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THE RACE TO SAVE GAS

Europe’s best defense against Russia’s gas squeeze is looking vulnerable

The landfall facilities of the 'Nord Stream 1' gas pipeline are pictured in Lubmin, Germany, March 8, 2022.
REUTERS/Hannibal Hanschke
The Nord Stream 1 gas pipeline has been closed by Russia for scheduled maintenance, eating into time that European countries need to refill gas storage tanks.
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Summer months are, of course, the slow season for natural gas demand in Europe, so when Russia shut down Nord Stream 1, the continent’s biggest gas pipeline, for scheduled maintenance today (July 11), it seemed like welcome timing. Europe’s gas outlook got another boost when Canada said it could return a key part for Nord Stream 1 that had been held up due to sanctions on Russia, so when the pipeline is reopened, it should be able to carry more gas than before.

The key question now is when that reopening will happen, if it happens at all.

Officially, the repair should take about ten days. And Russian president Vladimir Putin has an interest in maintaining the flow of gas, which is a vital source of income. But some German officials fear that politics could win out over profit, and prompt Putin to drag his feet on the pipeline repairs, which could cause short-term scarcity and more price spikes, wreaking further havoc on Europe’s economy.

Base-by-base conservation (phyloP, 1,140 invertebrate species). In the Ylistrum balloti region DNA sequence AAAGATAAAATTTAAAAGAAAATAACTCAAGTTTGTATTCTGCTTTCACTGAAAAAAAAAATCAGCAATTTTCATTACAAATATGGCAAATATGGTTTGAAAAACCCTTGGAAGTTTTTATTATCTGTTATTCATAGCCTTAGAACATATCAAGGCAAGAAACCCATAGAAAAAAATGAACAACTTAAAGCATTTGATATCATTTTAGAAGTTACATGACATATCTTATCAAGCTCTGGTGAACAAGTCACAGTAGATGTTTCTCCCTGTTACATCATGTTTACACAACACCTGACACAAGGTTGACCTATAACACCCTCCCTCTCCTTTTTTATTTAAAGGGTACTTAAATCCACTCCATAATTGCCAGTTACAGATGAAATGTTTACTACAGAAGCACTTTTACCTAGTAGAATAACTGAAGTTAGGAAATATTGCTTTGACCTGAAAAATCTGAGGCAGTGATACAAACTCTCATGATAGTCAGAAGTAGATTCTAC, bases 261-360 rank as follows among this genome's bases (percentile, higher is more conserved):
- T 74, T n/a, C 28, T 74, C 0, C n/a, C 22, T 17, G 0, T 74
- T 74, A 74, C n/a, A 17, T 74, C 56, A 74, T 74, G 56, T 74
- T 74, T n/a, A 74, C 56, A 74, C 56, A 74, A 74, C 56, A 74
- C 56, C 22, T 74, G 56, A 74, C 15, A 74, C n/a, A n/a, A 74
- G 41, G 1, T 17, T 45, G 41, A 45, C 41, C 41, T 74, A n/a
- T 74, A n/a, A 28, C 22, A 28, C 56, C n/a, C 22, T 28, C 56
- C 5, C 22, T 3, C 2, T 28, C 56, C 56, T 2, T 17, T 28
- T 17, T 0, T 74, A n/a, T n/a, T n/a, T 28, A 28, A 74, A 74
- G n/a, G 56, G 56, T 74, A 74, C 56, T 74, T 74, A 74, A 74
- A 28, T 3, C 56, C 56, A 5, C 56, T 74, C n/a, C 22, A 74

European countries need to refill gas storage tanks during the summer

But taking the pipeline offline, even for a relatively short period in summer, threatens Europe’s best defense against the near-certainty of Russian gas squeezes in the vulnerable winter months: filling their storage tanks now.

In June, European Union lawmakers approved a policy that asks bloc members to fill their gas storage to at least 80% of capacity by November. Most of the continent’s biggest gas consumers are currently storing far less than that, following a winter with high demand and a period of low gas production during the pandemic. (The United Kingdom is less secure than this chart suggests, since its storage capacity is very low, only enough to support a few days.)

The likelihood of an extremely tight gas market during the winter is already pushing up futures prices. In the UK, for one, average household spending on energy for this year could reach about $4,000, 65% above last year. Germany and other countries are already burning more coal for electricity so they can sock more gas away in storage. Without filling the tanks, there’s a high risk that wintertime rationing will be made mandatory, and that Russia will have more leverage over a weakened Europe.

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